It's just 'main disadvantage' vs 'side disadvantage'.
--
Best regards,
Michał Górny
Ciaran McCreesh
2012-09-07 15:07:54 UTC
Permalink
On Fri, 7 Sep 2012 17:02:57 +0200
Post by Michał Górny
Post by Ciaran McCreesh
The problem is that you're arguing against a proposal that doesn't
exist except in your head. If you'd like to read and understand the
proposal being made, which starts with understanding the bits marked
clearly with stars, and then once you've understood it, rethink and
present any issues you find with that proposal then we might have
something to discuss.
Renaming and/or reordering something doesn't change its implications.
It's just 'main disadvantage' vs 'side disadvantage'.
Well no. You've been arguing against some mysterious proposal that
doesn't exist that you think is about replacing lots of variables with
one variable. That's not what DEPENDENCIES is, and now that you've got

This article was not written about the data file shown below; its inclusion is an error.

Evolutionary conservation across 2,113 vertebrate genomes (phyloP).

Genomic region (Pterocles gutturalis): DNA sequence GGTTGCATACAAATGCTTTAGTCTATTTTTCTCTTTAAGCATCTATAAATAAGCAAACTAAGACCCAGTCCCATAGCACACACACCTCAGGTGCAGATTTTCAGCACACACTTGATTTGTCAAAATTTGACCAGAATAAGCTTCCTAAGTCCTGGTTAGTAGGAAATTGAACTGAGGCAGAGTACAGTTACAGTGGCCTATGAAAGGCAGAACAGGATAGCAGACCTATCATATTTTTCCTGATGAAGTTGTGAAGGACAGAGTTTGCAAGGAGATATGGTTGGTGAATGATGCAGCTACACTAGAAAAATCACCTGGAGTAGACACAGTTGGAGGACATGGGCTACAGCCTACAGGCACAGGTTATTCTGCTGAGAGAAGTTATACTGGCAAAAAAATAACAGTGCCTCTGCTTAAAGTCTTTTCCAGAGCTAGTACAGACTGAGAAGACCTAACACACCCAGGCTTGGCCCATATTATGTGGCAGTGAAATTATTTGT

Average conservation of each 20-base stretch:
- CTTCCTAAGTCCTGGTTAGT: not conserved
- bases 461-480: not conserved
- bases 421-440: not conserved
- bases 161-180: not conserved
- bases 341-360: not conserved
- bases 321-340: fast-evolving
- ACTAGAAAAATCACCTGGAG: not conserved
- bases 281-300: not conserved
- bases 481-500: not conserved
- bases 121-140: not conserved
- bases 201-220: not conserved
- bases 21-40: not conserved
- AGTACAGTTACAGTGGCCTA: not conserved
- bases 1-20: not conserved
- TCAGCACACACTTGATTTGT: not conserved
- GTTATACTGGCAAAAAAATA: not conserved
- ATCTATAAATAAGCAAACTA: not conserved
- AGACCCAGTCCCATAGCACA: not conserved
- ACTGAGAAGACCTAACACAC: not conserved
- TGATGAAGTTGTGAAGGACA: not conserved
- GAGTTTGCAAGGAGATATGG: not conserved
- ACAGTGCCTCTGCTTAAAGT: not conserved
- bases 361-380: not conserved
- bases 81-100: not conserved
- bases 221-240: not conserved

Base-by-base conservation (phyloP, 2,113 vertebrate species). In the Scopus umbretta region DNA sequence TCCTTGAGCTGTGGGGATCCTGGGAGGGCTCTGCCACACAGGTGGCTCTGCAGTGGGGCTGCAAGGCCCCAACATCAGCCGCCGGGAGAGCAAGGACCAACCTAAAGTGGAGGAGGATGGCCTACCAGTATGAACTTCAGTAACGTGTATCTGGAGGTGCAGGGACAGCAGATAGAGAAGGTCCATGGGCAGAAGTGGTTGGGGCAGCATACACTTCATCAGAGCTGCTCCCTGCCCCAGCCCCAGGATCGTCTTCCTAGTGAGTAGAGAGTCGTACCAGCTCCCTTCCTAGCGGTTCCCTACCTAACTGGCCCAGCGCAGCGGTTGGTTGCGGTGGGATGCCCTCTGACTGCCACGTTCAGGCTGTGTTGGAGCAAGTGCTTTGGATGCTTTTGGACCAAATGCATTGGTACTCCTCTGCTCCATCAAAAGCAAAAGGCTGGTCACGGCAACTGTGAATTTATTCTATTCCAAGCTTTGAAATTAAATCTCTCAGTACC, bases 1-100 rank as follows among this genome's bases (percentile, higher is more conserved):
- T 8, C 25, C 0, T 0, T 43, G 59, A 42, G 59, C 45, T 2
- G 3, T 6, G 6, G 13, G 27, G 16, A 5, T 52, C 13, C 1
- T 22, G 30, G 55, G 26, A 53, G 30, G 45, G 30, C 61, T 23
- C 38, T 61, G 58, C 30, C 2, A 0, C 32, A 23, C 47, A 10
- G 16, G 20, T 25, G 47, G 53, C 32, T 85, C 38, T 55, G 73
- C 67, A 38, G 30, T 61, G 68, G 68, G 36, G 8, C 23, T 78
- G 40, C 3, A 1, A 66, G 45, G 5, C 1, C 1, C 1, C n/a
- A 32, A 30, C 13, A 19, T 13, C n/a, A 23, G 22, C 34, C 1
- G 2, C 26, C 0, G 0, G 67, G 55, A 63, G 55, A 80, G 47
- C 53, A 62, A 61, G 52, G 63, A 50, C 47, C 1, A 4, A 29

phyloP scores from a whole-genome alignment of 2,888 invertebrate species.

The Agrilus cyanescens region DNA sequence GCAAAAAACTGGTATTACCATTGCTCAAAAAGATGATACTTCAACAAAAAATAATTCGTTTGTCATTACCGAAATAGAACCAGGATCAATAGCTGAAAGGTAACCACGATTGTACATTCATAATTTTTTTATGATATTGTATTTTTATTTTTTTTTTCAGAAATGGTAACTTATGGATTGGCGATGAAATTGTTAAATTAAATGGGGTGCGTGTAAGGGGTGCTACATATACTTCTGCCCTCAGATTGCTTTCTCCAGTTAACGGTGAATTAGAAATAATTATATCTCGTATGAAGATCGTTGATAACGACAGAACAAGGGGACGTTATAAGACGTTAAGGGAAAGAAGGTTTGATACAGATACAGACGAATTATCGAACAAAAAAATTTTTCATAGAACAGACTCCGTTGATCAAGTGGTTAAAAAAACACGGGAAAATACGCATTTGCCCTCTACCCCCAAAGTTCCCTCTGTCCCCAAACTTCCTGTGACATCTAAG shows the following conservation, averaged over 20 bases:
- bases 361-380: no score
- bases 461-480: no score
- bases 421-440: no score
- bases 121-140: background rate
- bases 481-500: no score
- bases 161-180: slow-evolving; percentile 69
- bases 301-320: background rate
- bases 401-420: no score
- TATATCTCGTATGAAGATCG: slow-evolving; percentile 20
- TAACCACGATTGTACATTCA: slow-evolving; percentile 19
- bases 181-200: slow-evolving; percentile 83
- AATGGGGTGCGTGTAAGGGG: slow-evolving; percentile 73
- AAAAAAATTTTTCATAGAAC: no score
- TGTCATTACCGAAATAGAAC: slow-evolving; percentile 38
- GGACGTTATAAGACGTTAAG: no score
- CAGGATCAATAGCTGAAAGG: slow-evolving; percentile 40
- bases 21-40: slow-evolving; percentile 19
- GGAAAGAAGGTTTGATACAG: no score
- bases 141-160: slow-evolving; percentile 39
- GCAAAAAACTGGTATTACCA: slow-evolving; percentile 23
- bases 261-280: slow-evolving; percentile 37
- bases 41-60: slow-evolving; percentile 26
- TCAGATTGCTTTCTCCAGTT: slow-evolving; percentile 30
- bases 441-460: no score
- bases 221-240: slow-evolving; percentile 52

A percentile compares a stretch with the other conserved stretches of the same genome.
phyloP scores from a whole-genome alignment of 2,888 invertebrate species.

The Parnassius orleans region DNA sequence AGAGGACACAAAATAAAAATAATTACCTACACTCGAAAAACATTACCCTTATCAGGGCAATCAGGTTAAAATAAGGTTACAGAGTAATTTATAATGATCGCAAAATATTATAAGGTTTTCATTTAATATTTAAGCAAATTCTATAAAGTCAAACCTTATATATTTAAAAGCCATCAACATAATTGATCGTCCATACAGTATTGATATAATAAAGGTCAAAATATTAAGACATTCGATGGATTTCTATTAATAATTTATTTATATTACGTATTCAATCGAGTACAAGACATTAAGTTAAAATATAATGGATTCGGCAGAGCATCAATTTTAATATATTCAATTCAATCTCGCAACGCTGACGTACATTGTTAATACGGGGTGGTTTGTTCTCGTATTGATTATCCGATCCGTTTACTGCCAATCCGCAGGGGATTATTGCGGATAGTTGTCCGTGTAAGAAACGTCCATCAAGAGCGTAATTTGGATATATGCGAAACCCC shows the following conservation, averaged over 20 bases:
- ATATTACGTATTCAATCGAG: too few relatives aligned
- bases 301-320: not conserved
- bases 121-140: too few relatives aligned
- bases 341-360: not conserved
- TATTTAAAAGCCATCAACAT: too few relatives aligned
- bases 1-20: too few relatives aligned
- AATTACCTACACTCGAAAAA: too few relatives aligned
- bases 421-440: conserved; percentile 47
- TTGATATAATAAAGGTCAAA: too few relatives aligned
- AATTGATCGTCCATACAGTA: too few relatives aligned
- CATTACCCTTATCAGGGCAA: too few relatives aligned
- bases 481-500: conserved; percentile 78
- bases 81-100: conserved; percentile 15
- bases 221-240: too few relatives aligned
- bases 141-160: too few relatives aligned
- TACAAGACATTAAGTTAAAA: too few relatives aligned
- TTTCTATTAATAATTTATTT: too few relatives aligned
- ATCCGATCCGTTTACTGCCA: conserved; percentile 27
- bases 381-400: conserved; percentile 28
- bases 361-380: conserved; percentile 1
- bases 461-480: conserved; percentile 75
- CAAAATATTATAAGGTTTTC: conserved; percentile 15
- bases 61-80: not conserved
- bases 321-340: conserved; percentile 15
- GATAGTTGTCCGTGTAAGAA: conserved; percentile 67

a proper write-up, you can try reading it, understanding it and then
seeing if you have any objections to what's actually being proposed.
--
Ciaran McCreesh
Michał Górny
2012-09-07 15:16:21 UTC
Permalink
On Fri, 7 Sep 2012 16:07:54 +0100
Post by Ciaran McCreesh
On Fri, 7 Sep 2012 17:02:57 +0200
Post by Michał Górny
Post by Ciaran McCreesh
The problem is that you're arguing against a proposal that doesn't
exist except in your head. If you'd like to read and understand
the proposal being made, which starts with understanding the bits
marked clearly with stars, and then once you've understood it,
rethink and present any issues you find with that proposal then
we might have something to discuss.
Renaming and/or reordering something doesn't change its